Long March, Judiciary and Farooq Naik

Posted on March 14, 2009
Filed Under >Adil Najam, People, Politics
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Adil Najam

The Lawyer’s Long March from Lahore to Islamabad is literally hours away as I write this. Arrests of activists continue and a number have just been arrested in Lahore. As if things were not complicated enough, the unseating of the Shahbaz Sharif government in the Punjab and subsequent political developments have added new fuel of Pakistan’s many political fires.

The Zardari government, already losing some important allies from within its own ranks, has gone all out to make sure that the Long March does not succeed. The Lawyer’s movement and Nawaz Sharif (for rather different reasons) are going all out to make sure that it becomes a game changer. In the next many hours we will begin to get clues about which it will be.

Meanwhile, there can be no better commentary about where we have been and come from on this then these clips from now blocked GEO TV. It shows before and after ‘power’ comments from Farooq Niaq – until recently the PPP’s Law Minister and now Speaker of the Senate (and, therefore, next in line to the Presidency).

55 responses to “Long March, Judiciary and Farooq Naik”

  1. Watan Aziz says:

    Justice Munir!

    Shame on you.

    It took us all these years to bury your decision. Pakistan is bidding good bye to “doctrine of necessity”.

    Let there be a record for all who aspire to conspire with law breakers, you will be remembered infamously and rebuked repeatedly.

    No buntings yet. Miles to go before we sleep.

  2. Watan Aziz says:

    My eyes are welling!

    Pakistan Zindabad
    Pakistan Paindabad

  3. ATP Administrator says:

    This news item, from Dawn, is of great importance in understanding what has been happening in Pakistan, and why.

    District Coordination Officer (DCO), Deputy Inspector General (DIG) Operation Lahore and Deputy Attorney General of Pakistan (DAGP) on Sunday resigned from their respective offices to mark their protest against the torturing of lawyers, locking up of the High Court and tear-gas shelling in Lahore.
    Sajjad Bhutto while refusing to perform his duties in the capacity of DCO has announced to tender resignation. DCO Lahore has refused to accept illegal directives keeping in view of the uncertain situation of the country.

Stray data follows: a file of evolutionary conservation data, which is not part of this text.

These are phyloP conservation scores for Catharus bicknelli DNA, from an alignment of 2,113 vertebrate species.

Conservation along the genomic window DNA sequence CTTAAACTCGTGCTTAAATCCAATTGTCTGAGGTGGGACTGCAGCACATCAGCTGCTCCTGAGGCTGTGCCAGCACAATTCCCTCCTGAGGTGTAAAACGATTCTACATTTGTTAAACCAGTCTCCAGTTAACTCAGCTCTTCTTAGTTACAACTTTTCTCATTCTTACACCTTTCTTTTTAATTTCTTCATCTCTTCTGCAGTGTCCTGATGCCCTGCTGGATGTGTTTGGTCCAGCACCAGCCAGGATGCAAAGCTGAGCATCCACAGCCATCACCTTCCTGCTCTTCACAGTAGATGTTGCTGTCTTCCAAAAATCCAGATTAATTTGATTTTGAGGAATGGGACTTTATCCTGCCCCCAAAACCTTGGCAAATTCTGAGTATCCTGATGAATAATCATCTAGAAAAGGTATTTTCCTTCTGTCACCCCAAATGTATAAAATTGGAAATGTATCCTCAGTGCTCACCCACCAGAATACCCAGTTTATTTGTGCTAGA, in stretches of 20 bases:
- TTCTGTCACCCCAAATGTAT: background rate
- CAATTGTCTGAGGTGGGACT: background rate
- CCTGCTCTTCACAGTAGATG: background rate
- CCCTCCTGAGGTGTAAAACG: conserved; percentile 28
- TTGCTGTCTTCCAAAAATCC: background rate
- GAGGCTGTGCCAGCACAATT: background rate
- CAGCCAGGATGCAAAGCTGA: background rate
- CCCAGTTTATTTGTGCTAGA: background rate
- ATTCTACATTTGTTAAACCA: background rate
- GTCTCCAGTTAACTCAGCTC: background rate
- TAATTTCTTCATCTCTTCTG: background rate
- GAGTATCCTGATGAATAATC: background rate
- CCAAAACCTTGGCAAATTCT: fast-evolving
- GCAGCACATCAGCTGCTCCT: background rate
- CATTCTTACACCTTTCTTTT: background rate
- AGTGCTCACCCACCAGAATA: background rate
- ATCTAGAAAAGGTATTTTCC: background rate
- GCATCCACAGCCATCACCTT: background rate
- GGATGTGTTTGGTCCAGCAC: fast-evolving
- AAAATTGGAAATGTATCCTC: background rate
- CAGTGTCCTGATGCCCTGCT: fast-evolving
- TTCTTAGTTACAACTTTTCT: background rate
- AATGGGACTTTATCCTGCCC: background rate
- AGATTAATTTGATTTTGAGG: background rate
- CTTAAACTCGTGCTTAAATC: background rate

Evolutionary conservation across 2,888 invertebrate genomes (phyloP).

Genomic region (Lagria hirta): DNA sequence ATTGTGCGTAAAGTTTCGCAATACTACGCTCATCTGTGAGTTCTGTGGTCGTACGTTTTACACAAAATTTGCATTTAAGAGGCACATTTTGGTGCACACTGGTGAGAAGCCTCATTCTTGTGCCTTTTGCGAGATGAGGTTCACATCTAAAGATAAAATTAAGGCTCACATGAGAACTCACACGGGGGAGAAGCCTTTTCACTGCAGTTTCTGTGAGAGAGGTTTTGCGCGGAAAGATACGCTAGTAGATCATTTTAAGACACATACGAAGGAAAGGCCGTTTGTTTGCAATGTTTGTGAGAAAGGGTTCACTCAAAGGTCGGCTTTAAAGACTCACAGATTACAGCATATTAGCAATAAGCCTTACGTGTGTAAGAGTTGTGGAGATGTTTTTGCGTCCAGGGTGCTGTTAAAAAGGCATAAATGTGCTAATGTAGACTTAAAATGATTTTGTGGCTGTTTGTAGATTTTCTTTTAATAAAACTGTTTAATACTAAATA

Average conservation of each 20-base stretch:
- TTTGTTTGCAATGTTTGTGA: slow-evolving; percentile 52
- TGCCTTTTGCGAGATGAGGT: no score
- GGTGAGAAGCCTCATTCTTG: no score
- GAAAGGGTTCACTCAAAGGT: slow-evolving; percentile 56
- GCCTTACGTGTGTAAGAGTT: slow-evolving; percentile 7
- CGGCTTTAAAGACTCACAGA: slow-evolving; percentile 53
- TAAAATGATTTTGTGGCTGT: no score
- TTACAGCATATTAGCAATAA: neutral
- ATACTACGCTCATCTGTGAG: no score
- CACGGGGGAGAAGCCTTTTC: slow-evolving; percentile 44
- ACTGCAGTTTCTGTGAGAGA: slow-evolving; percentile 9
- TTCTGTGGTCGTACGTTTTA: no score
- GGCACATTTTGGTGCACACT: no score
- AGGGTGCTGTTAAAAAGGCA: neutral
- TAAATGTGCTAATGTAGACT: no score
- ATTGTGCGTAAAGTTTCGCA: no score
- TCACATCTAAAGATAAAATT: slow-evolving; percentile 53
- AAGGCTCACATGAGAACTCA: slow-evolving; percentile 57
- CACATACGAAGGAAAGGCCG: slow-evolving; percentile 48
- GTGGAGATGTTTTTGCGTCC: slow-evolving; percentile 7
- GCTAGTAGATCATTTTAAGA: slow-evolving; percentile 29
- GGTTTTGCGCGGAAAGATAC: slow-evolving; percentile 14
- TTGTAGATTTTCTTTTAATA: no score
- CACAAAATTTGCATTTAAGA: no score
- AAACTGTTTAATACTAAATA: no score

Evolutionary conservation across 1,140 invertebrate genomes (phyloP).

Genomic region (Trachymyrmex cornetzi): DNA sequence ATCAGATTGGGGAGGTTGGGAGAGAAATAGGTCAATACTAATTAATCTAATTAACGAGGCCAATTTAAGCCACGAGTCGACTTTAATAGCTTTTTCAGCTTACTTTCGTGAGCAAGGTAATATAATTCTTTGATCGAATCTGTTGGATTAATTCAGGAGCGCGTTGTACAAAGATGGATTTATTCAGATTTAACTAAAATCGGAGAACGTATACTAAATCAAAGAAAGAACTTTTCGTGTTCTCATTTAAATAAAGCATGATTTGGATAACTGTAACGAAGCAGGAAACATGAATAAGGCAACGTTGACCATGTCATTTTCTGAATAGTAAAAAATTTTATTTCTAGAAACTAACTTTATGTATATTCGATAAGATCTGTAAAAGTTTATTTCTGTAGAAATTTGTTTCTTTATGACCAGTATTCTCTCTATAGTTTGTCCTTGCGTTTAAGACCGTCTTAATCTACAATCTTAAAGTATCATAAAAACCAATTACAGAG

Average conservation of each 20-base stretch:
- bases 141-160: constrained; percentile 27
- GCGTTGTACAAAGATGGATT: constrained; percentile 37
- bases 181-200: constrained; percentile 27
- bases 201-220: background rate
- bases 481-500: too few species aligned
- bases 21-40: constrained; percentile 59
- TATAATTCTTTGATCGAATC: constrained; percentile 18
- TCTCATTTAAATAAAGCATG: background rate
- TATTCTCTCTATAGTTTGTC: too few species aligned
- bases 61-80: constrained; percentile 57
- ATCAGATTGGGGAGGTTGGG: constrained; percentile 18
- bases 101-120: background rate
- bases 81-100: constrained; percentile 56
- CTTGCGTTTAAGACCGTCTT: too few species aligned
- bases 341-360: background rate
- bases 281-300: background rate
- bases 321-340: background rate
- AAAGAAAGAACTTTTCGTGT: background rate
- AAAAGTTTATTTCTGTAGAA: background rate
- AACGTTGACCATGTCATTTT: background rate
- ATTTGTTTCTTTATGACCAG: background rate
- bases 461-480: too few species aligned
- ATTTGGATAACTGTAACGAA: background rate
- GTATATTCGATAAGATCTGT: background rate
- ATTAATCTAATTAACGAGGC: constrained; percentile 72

DAGP Abdul Hai Gilani has also resigned from the post to mark his protest.

    He told the media that the lawyers have been subjected to torture and tear-gas shells have been fired in the vicinity of the Lahore High Court. He said the whole country has been blocked with the help of containers.

  4. Farrukh says:

    I will be ecstatic if this turns out to be true but not just yet.

    First, it’s two hours later than given time and still no speech.

    Second, we have seen announcements before.

    Third, I want to see fine print about restoration at what terms.

    So, I say they are under pressure but battle is not won yet.

  5. Bloody Civilian says:

    Aamir, apologies for the double post. You’re half right. Chaudhry was appointed by Mush whom he served faithfully. Until he started creating ‘trouble’ and was referenced against, and when that did not work, sacked through the martial law of Nov 3.

    Also, imagine the guy responsible for physically assaulting the Supreme court 12 years ago, presuming to lead the movement for restoration of judiciary today! That is what happens when politicians are not allowed to undo themselves and come to a natural, logical, political end after repeated failure through regular elections. 58(2)(b) disrupts this natural undoing that incompetent politicians deserve and are quite capable of. Military coups not only disrupt this process but trap national politics in a time warp. A time warp that distorts, reverses and destroys democratic evolution and allow the same politicians to re-emerge ‘cleansed’ and ‘forgiven’. Indeed, unfortunate acts like the NRO make a bad situation worse.

    If the process of regular elections and full term Parliaments is allowed uninterrupted and uninterfered with by the military, and if still people keep electing the same failures after 20/30 years, and learn nothing, and the nation fails to produce any improvement, whatsoever, in the quality of (at least some) politicians… then at least it will be difficult to blame the military for it. It would be more difficult to argue for a lasting impact of 1958-2008, if the military can keep its political nose clean for the next 25 years.

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